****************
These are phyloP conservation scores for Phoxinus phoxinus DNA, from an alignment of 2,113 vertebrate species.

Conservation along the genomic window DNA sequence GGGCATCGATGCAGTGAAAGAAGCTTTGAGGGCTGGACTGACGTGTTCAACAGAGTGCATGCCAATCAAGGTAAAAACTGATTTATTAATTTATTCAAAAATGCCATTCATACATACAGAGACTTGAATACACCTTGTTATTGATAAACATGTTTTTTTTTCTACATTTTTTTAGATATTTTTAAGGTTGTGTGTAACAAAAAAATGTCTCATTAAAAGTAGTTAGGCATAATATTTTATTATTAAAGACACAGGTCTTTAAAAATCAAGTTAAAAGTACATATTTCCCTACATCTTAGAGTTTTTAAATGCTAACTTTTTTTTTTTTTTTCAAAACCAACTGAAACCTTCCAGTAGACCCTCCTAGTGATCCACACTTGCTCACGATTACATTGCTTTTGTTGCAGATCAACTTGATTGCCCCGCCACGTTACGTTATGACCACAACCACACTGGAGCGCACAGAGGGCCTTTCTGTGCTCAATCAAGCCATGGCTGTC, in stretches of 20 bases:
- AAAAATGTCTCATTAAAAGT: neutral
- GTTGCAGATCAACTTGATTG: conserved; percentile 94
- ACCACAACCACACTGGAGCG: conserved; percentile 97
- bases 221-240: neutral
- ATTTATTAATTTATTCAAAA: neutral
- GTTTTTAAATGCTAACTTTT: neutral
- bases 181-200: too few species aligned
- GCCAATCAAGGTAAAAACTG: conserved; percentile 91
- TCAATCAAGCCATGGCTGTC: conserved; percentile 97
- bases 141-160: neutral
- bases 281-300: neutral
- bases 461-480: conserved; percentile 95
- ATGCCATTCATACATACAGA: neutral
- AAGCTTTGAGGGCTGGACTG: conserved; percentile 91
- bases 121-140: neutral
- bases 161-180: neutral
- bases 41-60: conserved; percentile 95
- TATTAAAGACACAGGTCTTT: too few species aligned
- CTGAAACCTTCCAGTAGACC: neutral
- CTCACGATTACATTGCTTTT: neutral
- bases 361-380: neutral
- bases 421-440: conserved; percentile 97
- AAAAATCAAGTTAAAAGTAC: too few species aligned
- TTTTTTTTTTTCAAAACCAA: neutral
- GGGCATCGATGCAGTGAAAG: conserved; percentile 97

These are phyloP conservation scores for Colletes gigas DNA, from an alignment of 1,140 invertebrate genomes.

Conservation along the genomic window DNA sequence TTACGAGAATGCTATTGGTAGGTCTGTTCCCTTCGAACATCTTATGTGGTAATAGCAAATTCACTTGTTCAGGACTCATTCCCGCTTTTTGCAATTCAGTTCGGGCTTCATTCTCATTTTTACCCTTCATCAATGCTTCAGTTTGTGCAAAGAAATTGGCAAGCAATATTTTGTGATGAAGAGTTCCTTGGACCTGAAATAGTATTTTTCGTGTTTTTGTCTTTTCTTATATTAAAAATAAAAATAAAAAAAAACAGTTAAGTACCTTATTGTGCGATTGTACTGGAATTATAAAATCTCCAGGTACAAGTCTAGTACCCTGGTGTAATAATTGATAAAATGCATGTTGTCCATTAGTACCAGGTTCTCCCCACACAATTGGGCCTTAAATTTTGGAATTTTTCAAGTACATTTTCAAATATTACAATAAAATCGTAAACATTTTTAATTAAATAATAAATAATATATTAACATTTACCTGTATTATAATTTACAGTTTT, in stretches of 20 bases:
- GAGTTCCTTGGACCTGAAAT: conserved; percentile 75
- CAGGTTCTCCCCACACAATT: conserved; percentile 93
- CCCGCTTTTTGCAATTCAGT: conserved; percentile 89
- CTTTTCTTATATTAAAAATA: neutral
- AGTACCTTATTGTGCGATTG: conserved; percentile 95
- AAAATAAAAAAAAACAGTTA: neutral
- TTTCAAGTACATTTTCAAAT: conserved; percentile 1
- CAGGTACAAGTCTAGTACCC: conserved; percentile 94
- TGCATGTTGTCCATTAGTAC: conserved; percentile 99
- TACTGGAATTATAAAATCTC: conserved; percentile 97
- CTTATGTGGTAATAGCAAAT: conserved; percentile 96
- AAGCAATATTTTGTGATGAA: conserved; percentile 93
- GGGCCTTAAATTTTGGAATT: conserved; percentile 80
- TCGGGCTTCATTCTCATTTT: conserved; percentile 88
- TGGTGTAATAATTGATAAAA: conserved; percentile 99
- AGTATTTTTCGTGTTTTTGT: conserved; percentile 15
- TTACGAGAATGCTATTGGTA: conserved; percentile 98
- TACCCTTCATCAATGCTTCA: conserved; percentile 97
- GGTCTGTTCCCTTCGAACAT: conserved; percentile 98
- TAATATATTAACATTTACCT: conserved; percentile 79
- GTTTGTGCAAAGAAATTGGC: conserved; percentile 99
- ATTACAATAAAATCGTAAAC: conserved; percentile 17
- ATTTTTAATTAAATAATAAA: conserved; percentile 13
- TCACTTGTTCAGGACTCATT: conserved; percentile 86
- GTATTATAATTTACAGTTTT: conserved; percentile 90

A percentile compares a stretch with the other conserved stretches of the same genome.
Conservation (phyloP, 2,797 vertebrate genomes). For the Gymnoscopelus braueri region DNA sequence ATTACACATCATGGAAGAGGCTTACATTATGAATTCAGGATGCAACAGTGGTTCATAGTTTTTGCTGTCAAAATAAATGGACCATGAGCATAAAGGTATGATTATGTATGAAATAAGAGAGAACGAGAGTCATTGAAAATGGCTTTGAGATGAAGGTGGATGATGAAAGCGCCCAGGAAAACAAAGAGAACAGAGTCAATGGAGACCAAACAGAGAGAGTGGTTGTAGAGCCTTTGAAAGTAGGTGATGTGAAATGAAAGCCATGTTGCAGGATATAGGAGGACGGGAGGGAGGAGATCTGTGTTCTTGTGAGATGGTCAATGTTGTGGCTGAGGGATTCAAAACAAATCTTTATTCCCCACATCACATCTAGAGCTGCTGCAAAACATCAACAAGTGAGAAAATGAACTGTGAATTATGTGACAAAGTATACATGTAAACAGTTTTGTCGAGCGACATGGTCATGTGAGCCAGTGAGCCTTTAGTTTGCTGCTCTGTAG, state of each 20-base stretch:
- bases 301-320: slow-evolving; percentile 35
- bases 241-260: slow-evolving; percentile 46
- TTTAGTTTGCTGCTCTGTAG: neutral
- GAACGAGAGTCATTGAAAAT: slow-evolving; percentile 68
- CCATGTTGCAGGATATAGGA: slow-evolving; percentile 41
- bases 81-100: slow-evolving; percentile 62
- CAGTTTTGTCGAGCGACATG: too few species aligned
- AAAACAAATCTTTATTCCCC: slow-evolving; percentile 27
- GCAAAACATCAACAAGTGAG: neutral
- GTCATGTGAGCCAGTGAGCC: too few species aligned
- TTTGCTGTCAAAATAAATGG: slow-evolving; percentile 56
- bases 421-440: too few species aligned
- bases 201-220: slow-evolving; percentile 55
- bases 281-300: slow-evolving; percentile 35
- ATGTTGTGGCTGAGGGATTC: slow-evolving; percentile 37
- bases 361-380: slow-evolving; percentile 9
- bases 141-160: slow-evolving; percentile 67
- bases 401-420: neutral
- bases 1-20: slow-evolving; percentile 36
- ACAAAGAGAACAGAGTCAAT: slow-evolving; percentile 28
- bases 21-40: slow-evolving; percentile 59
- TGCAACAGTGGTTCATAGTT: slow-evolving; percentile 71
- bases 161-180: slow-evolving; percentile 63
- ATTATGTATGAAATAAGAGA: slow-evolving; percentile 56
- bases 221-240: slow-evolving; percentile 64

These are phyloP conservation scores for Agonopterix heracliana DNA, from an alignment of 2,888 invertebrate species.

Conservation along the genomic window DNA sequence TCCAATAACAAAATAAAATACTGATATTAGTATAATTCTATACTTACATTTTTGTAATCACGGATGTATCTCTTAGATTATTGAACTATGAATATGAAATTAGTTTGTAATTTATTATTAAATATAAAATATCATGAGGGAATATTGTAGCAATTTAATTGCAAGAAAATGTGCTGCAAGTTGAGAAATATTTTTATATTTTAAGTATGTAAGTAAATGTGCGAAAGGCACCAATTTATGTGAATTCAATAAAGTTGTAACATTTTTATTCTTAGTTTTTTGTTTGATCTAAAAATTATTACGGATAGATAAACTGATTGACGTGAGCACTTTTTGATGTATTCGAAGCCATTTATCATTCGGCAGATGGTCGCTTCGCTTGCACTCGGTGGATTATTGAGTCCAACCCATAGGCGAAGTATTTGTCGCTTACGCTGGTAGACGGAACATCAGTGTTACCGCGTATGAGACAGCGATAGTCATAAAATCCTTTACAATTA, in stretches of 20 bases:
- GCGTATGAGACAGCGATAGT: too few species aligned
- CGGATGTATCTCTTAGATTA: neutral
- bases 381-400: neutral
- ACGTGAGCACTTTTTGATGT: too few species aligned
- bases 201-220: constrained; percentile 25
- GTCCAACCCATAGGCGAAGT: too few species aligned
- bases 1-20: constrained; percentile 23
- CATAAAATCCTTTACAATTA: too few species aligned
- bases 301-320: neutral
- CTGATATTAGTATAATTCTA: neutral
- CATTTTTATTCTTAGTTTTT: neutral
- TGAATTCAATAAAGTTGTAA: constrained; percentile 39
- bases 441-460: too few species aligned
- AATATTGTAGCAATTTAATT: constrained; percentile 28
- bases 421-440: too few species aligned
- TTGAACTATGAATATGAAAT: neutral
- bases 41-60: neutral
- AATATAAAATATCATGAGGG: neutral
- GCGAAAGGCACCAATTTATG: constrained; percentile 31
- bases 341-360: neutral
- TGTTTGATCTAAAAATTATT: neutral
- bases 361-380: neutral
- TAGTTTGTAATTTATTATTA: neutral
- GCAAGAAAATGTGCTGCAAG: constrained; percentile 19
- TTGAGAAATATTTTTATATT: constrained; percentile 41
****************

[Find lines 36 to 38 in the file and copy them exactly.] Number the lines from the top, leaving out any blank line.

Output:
- TTTCAAGTACATTTTCAAAT: conserved; percentile 1
- CAGGTACAAGTCTAGTACCC: conserved; percentile 94
- TGCATGTTGTCCATTAGTAC: conserved; percentile 99